That is testament to the work that Mowbray has done, the stability provided and the faith shown in him by the owners.

For some time it has felt like more than a football season coming to an end, this is very much the end of era, with too much time elapsed, for it to change.

But with all that has been said, but just as importantly not, there is a big question as to whether either side are ready for this to be the end? But given that it is, the club must act quickly, or face being left behind heading into next season.

Rovers find themselves in a position where the manager of the club is working with a recruitment department, discussing players for who he won’t be working with next season.

Mowbray’s contract runs until June 30, but with the season now done, whatever decisions or discussions need to take place must happen now to ensure this is the start of a fresh era, not one in which they are playing catch-up.

The speed of decision-making remains a concern, and with the new season getting under way on July 30, Rovers have to find a new manager, head of recruitment, head of fitness, front of shirt sponsor, and that’s before we get onto speaking about the playing staff.

The team named by Mowbray in his final team selection included no loan players, a starting XI of players under contract for at least next season, and only captain Darragh Lenihan on the bench whose future is uncertain.

Every player in the Rovers squad, bar Ryan Nyambe and Lenihan, have either been handed their debuts, or been signed by, Mowbray.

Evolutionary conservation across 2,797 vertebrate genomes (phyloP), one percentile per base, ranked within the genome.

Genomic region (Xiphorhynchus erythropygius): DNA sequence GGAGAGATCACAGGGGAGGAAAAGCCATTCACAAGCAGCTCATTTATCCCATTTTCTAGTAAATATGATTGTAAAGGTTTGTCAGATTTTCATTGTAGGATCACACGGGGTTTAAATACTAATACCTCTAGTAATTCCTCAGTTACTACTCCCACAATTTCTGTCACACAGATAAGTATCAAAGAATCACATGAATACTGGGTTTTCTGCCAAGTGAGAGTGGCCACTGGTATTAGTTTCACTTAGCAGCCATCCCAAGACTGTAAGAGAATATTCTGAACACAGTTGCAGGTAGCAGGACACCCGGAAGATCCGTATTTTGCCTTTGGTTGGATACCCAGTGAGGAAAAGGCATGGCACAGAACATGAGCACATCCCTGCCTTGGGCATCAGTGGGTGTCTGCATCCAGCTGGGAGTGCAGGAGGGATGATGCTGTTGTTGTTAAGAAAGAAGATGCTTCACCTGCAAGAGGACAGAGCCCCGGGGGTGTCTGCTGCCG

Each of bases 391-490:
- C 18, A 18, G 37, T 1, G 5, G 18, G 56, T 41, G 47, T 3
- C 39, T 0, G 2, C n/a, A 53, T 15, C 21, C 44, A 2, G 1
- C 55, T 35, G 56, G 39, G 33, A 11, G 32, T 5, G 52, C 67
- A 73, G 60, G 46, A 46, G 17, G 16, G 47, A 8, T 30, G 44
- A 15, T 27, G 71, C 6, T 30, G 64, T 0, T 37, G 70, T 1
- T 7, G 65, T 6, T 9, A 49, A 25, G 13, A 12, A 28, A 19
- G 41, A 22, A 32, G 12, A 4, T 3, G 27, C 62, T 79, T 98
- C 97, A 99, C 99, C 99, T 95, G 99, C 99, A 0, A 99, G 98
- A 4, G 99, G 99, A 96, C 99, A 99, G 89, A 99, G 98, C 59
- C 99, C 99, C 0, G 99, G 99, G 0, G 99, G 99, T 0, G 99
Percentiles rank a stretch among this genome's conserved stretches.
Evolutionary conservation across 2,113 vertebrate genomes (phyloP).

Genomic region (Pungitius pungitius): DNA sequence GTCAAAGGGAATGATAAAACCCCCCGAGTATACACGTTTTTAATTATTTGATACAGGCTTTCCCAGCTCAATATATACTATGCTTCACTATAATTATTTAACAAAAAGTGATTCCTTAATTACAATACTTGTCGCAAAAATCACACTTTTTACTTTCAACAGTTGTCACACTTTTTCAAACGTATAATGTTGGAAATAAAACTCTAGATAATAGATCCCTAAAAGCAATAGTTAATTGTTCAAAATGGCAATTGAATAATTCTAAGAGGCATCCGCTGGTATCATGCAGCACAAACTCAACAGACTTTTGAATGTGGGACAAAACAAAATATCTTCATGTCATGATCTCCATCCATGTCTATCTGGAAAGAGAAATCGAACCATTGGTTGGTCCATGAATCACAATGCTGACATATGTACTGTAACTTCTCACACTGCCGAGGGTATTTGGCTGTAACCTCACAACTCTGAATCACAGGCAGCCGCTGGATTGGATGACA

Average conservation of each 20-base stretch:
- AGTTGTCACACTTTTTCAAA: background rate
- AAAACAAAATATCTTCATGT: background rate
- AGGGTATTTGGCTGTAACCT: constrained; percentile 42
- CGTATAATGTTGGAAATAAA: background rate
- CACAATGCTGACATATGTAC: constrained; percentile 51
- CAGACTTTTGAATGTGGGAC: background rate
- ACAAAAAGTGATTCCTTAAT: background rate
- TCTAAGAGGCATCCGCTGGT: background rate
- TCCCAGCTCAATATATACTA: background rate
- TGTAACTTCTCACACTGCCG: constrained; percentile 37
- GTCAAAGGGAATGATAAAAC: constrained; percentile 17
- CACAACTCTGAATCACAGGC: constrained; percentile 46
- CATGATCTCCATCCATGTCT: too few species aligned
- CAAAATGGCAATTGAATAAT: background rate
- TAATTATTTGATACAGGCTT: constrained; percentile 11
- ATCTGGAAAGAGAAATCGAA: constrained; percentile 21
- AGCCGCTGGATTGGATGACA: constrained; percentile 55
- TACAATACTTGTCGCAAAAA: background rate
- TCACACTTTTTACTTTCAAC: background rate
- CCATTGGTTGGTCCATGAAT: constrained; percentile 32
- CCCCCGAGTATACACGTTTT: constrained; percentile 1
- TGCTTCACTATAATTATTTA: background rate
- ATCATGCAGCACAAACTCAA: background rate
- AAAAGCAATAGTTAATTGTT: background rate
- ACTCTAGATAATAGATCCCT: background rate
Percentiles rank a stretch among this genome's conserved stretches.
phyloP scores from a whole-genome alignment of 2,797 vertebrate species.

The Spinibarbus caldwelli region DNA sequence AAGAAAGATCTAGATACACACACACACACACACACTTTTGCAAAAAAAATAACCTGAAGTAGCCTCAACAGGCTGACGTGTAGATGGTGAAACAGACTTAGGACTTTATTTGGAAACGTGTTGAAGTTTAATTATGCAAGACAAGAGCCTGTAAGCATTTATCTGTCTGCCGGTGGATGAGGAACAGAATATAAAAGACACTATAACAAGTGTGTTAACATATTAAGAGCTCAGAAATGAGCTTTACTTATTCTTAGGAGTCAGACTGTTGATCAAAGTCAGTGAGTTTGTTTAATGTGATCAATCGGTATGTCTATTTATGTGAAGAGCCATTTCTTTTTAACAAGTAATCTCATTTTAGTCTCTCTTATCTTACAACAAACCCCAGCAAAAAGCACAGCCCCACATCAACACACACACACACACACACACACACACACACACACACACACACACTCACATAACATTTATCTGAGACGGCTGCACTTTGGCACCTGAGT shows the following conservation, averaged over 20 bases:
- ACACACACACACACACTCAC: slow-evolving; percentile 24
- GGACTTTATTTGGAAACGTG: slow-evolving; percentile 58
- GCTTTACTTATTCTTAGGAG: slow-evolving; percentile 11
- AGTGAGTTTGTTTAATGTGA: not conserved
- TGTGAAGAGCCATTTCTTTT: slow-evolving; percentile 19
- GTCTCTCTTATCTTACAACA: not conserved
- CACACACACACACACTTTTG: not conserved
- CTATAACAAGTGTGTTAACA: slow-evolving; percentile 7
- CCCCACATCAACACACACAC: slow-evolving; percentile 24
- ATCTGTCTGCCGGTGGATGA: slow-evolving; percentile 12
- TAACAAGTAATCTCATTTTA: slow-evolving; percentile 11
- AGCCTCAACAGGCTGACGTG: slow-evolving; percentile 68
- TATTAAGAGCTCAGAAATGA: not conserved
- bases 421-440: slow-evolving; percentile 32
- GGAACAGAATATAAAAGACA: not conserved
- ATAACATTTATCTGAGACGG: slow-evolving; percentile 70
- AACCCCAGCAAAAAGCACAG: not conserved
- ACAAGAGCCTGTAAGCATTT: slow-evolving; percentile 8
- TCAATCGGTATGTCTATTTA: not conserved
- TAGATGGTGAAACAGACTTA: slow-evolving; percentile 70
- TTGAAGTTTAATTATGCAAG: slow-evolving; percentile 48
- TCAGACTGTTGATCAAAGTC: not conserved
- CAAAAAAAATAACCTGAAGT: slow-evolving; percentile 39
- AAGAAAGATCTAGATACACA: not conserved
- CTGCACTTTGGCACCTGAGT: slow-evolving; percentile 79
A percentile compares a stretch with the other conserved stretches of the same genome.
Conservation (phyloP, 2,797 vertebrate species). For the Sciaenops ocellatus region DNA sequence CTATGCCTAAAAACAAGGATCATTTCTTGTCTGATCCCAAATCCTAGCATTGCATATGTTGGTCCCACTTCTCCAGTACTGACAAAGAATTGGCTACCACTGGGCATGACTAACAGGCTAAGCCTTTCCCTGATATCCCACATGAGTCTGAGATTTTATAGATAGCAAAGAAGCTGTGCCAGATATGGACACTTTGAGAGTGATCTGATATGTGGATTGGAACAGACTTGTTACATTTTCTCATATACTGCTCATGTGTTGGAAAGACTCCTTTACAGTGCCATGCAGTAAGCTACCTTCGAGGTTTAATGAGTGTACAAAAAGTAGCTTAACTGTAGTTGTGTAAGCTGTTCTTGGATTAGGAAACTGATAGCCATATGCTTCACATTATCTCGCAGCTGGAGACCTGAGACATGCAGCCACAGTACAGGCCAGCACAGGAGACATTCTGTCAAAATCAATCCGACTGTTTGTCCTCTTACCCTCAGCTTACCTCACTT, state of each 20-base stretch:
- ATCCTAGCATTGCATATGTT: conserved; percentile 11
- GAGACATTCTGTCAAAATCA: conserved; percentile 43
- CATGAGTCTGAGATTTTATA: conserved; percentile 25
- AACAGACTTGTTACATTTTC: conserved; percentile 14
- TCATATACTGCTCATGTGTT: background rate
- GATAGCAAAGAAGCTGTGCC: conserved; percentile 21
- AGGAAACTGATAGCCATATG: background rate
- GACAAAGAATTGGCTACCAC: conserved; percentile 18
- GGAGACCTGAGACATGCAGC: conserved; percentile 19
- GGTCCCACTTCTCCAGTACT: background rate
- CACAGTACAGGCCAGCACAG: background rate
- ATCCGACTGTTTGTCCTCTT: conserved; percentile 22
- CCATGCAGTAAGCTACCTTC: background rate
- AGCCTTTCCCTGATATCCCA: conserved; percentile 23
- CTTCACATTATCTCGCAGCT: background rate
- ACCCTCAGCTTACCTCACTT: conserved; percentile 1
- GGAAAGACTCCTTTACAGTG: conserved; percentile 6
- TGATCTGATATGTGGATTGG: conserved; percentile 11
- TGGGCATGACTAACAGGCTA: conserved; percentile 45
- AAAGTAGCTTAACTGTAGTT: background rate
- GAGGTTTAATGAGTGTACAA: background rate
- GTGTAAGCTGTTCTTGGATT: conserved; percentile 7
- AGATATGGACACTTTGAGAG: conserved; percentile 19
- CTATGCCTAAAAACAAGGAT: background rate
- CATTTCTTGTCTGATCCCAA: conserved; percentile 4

Players such as John Buckley, who scored a rocket of an opening goal to put Rovers ahead, have only ever played under him.

So there will be a sadness within the dressing room at such a big figure of the club is to move on.

With the freedom to play, and no pressure on their shoulders, Rovers were the dominant side and good value for their victory. With more care with their finishing, Ryan Hedges in either half and substitute Dilan Markanday both failing to hit the back of the net when presented with one-on-chances, this could have been much more comfortable.

The two goals they did score were worthy of the goal of the season prize that Reda Khadra had already won.

Buckley rifled a 25-yarder into the top corner just before the half hour, while Brereton bent an unstoppable shot beyond the motionless Neil Etheridge from the left edge of the box. Both drew applause from the home stands.

Birmingham pulled one back late on, Kristian Pedersen slaloming his way into the box before a slide challenge helped take the ball beyond Thomas Kaminski and into the corner.

Rovers were still good value for the win when the final whistle came, one which saw the players head down the tunnel as quickly as the home fans poured onto it to vent their feeling towards the way their club is being run.

That denied the excellent Rovers travelling support, a final send off for Mowbray, and the players, before heading into the summer, one that promises to be quite the overhaul.

Take out a subscription...

Gain unlimited access to the Lancashire Telegraph website with a premium digital subscription from just £1